Some of these unfortunate installers took the FCP down and told others that the FCP didn't work.
The owner of the earlier-mentioned balun with 173 ohms blocking on 160 meters, ran 100 watts on 160. He used it without the series coil on an FCP.
NEC 4.2 double precision calculations estimate no more than 39 watts went to his antenna. 2 watts were dissipated via normal FCP loss and at least 59 watts were dissipated in the balun and ground beneath the feedline. That was a 4 dB reduction from what should have been roughly 5 watts loss in the FCP and FCP-induced surroundings, a watt or two lost in the antenna wire, and 93 watts radiated abroad.
The owner correctly observed the lack of improvement (or possible worsening) of results. But he refused to try an isolation transformer saying that "an authority" said it was not necessary, and removed the FCP.
It is ironic that as used, running 1500 watts instead of 100 would have dissipated 500 to 900 watts in the balun, almost certainly destroying it, proving its unsuitability to the application and removing it from the leftover electronics box. This was a reality K2AV and W0UCE discovered themselves the hard way multiple times back in the comedic what-did-you-burn-up-or-set-on-fire-today pre-publish history of the FCP.
In helping correspondents clean up lossy and detuning interaction from nearby antennas, we specifically refer them to K9YC's excellent reference work on ferrite devices for methods on how to isolate a vertically running feedline shield from the dipole/vee it feeds, render the common mode non-resonant, and isolate it from the part of the feedline shield that runs along the ground.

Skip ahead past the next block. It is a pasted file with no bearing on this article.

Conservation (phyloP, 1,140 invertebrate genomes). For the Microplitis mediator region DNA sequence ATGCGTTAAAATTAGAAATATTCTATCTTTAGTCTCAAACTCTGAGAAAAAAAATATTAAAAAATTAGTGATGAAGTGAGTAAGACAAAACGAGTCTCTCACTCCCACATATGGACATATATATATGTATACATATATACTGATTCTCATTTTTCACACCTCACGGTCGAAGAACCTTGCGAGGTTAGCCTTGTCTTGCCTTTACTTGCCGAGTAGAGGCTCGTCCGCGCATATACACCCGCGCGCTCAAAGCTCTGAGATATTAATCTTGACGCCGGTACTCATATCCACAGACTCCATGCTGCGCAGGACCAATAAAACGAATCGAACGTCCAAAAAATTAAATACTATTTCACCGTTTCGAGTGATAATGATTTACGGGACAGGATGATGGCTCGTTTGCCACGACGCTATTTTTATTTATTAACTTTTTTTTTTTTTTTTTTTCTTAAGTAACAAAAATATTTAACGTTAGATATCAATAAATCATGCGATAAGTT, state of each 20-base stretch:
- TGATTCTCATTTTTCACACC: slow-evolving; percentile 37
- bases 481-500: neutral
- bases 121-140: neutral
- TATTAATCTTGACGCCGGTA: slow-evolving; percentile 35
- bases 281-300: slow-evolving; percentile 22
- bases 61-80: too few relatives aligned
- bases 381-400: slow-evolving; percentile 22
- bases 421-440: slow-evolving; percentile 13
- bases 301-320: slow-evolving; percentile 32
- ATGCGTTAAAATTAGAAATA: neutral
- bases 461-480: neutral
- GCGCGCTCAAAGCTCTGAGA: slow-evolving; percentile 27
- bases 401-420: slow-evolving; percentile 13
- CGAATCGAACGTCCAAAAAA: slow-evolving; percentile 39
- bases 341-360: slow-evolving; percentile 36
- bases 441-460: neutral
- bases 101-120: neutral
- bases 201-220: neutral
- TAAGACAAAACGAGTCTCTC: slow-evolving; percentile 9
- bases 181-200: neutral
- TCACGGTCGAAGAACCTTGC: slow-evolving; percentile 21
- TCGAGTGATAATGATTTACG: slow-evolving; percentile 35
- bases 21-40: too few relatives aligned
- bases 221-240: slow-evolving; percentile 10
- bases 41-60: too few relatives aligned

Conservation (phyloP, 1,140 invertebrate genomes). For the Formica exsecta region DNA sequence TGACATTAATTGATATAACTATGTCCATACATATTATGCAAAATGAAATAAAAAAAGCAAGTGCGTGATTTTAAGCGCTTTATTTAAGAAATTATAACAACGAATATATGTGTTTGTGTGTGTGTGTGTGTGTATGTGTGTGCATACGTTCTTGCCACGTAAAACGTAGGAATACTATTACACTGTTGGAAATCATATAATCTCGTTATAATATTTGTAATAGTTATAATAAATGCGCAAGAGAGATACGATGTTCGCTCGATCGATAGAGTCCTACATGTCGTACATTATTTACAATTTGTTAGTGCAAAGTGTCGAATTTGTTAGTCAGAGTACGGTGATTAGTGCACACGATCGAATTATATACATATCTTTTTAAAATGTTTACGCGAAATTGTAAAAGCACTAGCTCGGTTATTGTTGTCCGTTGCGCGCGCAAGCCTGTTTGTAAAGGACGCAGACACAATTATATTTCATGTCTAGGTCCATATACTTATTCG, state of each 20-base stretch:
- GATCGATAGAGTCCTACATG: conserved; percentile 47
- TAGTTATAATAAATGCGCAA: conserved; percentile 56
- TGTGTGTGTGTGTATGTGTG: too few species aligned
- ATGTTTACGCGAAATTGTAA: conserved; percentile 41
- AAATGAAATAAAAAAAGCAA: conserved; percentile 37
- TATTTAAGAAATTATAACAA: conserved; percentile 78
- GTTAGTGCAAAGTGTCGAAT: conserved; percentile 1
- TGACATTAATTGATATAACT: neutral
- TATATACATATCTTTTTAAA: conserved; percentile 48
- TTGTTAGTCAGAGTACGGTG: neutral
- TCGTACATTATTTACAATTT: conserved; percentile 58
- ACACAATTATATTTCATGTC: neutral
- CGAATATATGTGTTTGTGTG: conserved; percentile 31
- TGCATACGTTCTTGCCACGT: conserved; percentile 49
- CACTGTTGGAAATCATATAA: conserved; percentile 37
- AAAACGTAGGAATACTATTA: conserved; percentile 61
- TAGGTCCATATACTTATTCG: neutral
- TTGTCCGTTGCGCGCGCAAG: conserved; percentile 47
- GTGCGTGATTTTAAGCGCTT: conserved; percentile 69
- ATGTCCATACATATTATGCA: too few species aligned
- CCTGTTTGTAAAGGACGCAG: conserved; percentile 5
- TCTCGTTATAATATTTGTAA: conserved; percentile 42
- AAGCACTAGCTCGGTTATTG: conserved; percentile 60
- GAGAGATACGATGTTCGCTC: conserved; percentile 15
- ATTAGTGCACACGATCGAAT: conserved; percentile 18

But, with all our respect and gratitude for Jim's work, we simply have too many stories from FCP installers about things going wrong or lossy when they attempted to use a ferrite balun or current choke where we specify an isolation transformer. Using ferrite devices to feed an aerial wire over FCP clearly seems a procedure that defeats all but advanced users with advanced test gear. Our extensive work, the weight of hundreds of correspondent's results, and over a century of general use in all areas electric and electronic, all validate the isolation transformer.
We have to publish a single procedure that we know will work anywhere with anyone, novice, oldtimer, career engineer, with minimal test equipment, a procedure that we have confidence we can support and improve going forward, fitting into a single work of documentation to maintain. We cannot and will not publish or pass along modified or alternate methods that fail for some or many users. Experimental and Beta methods will be identified as such.
If you inquire, we have to advise you to start your remedy with an isolation transformer. There is no feedpoint device that we are positively convinced of, and willing to vouch for regardless, other than a specified isolation transformer.
Therefore with an FCP and other deliberately non-resonant counterpoise solutions, we will continue to only and very strongly recommend use of an isolation transformer specified on this web site, or commercial versions manufactured to these specifications. We do this to improve initial results, avoid lost time and expense on flawed no-isolation-transformer advice, and support future improvements.
This admonition includes the widely used ON4UN 4 times 1/8 wave elevated radial scheme, where many installers use the series coil to adjust SWR and by so doing defeat the coil's purpose. With the isolation transformer you can harmlessly use the coil as one method to center SWR and use the ferrite choke/balun appropriately to good effect elsewhere.